Thursday, January 11, 2007

I Told You There Would Be a Quiz

Pop quiz, hotshot. A literary agent calls you up and tells you that you have been offered an absurdly high advance of $11,000 for your first novel. What is your response? Yes or no?

Well, what is your alternative? Sleeping soundly at night, confident in the knowledge that you were once offered five figures for a work of your fiction? Going on to self-publish your own work on your terms, never earning quite that amount of money over the course of fifteen years? Something in between? None of the above?

The truth is that it could go in a lot of different directions. And, while it is important to look at the what-ifs for a negative response, it is just as important to look at what happens when you say “yes.”

So you are paid $11,000. First, your agent gets 15%. She’s the one that sealed the deal, she gets her cut. Standard business practice.

Second, hold on to the rest of that money. It’s going to have to last you for a while. Investing in something practical, like credit card debt, would probably be a good thing right about now.

You probably have no audience or prior sales figures, so the advance you earned was pretty much just a guess. It was based on some thumbnail comparisons – looking at which books yours is like and figuring out how many copies of those books sold. So it was an educated guess, but still… well, a guess.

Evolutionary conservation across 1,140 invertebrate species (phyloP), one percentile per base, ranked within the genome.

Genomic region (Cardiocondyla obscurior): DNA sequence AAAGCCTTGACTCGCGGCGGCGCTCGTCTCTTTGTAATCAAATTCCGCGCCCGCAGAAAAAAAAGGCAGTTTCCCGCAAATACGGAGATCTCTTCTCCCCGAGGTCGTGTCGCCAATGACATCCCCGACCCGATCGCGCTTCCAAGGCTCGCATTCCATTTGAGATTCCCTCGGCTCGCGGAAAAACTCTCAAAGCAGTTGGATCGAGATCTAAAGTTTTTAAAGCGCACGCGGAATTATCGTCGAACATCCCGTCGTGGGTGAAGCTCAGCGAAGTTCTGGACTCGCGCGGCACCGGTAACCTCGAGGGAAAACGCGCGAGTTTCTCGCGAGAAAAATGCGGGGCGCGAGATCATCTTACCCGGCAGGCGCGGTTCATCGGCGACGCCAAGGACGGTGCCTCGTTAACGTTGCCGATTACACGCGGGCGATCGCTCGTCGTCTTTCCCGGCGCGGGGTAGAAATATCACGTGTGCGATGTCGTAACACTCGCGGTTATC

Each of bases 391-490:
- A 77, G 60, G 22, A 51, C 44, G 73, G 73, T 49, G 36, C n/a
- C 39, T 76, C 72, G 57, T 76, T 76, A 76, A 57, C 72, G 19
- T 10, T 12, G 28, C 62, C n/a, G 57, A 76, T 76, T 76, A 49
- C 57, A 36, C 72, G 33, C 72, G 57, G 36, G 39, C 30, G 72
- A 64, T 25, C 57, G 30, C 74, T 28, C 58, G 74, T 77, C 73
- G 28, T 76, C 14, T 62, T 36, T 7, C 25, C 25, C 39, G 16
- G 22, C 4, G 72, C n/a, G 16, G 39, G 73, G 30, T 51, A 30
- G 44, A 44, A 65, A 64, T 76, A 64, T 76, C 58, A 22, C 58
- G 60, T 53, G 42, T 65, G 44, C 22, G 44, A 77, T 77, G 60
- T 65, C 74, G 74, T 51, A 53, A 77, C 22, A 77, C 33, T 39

The truth is that nobody in the publishing house or literary agency really knows for sure how many of your books will sell. The market is simply too idiosyncratic to gauge effectively. Marketing research is done, if you mean “checking to see which books sold last year and comparing the numbers of copies sold over time.”

(Yes, industry professionals are aware that this method of market research is akin to imputing Viet Cong casualties from complex formulas that include number of bombs dropped, time of day and estimated traffic on the Ho Chi Minh Trail. No, actual readers are rarely surveyed directly. That would be so… conventional.)

But anyway. Your novel. Someone guessed and figured that you would just about hit the over/under at 13,000 copies sold. And because the average return rate is about 40%, the initial print run of your novel will be say 20,000 copies. Maybe 18,000. No, 20,000 is a nicer, rounder number. 20,000 copies of your novel are printed.

Somebody didn’t do the math right. It’s okay – they’re still learning. Your agent assures you that you will be fine as long as you earn out your advance. You only need to sell 11,000 copies of your novel. To an audience that doesn’t know who you are. Your name may be on the cover of your book, but that doesn't save you from anonymity.

To be honest, I couldn’t even begin to tell you how to get out of that situation with your publishing career intact. But you can take consolation in two things: 1. you were a real writer – professionally published and everything 2. that guy who made the mathematical mistake? He’ll learn from that and go on to have a thriving career. Don’t worry about him because he certainly won’t be worried about you.

So it’s pop quiz time, hotshot. Do you take that $11,000 check and gamble that the industry professionals know what they’re doing?

What do you do?

What do you do?